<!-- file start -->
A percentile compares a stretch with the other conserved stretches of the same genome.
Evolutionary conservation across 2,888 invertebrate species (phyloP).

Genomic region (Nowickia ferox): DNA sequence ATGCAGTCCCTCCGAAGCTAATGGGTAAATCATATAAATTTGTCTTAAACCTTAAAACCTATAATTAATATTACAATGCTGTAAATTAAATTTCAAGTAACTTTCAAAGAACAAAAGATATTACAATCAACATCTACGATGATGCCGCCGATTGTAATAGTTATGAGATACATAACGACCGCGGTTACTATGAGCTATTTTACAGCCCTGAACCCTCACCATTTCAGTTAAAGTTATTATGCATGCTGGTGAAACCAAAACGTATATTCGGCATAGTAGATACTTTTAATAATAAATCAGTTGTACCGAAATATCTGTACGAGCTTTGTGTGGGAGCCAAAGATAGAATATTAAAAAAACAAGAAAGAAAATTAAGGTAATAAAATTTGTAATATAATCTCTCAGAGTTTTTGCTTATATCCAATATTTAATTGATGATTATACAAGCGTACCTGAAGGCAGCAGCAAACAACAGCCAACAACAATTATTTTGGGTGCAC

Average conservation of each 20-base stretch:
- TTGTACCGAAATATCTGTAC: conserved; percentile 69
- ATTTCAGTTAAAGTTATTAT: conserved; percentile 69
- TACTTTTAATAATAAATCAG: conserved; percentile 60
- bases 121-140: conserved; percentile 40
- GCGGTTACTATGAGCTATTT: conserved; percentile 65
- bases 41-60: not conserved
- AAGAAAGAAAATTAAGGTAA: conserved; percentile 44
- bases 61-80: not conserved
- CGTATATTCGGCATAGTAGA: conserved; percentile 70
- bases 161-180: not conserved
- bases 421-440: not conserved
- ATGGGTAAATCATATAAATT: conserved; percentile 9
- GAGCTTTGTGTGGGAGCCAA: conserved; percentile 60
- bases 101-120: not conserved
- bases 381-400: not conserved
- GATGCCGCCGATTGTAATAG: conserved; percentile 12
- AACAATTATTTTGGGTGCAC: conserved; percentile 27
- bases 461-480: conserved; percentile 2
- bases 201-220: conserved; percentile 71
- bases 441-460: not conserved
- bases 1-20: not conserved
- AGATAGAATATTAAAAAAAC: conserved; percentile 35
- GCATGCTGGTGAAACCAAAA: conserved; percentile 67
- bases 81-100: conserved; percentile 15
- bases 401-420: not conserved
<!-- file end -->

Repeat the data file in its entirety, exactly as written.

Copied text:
A percentile compares a stretch with the other conserved stretches of the same genome.
Evolutionary conservation across 2,888 invertebrate species (phyloP).

Genomic region (Nowickia ferox): DNA sequence ATGCAGTCCCTCCGAAGCTAATGGGTAAATCATATAAATTTGTCTTAAACCTTAAAACCTATAATTAATATTACAATGCTGTAAATTAAATTTCAAGTAACTTTCAAAGAACAAAAGATATTACAATCAACATCTACGATGATGCCGCCGATTGTAATAGTTATGAGATACATAACGACCGCGGTTACTATGAGCTATTTTACAGCCCTGAACCCTCACCATTTCAGTTAAAGTTATTATGCATGCTGGTGAAACCAAAACGTATATTCGGCATAGTAGATACTTTTAATAATAAATCAGTTGTACCGAAATATCTGTACGAGCTTTGTGTGGGAGCCAAAGATAGAATATTAAAAAAACAAGAAAGAAAATTAAGGTAATAAAATTTGTAATATAATCTCTCAGAGTTTTTGCTTATATCCAATATTTAATTGATGATTATACAAGCGTACCTGAAGGCAGCAGCAAACAACAGCCAACAACAATTATTTTGGGTGCAC

Average conservation of each 20-base stretch:
- TTGTACCGAAATATCTGTAC: conserved; percentile 69
- ATTTCAGTTAAAGTTATTAT: conserved; percentile 69
- TACTTTTAATAATAAATCAG: conserved; percentile 60
- bases 121-140: conserved; percentile 40
- GCGGTTACTATGAGCTATTT: conserved; percentile 65
- bases 41-60: not conserved
- AAGAAAGAAAATTAAGGTAA: conserved; percentile 44
- bases 61-80: not conserved
- CGTATATTCGGCATAGTAGA: conserved; percentile 70
- bases 161-180: not conserved
- bases 421-440: not conserved
- ATGGGTAAATCATATAAATT: conserved; percentile 9
- GAGCTTTGTGTGGGAGCCAA: conserved; percentile 60
- bases 101-120: not conserved
- bases 381-400: not conserved
- GATGCCGCCGATTGTAATAG: conserved; percentile 12
- AACAATTATTTTGGGTGCAC: conserved; percentile 27
- bases 461-480: conserved; percentile 2
- bases 201-220: conserved; percentile 71
- bases 441-460: not conserved
- bases 1-20: not conserved
- AGATAGAATATTAAAAAAAC: conserved; percentile 35
- GCATGCTGGTGAAACCAAAA: conserved; percentile 67
- bases 81-100: conserved; percentile 15
- bases 401-420: not conserved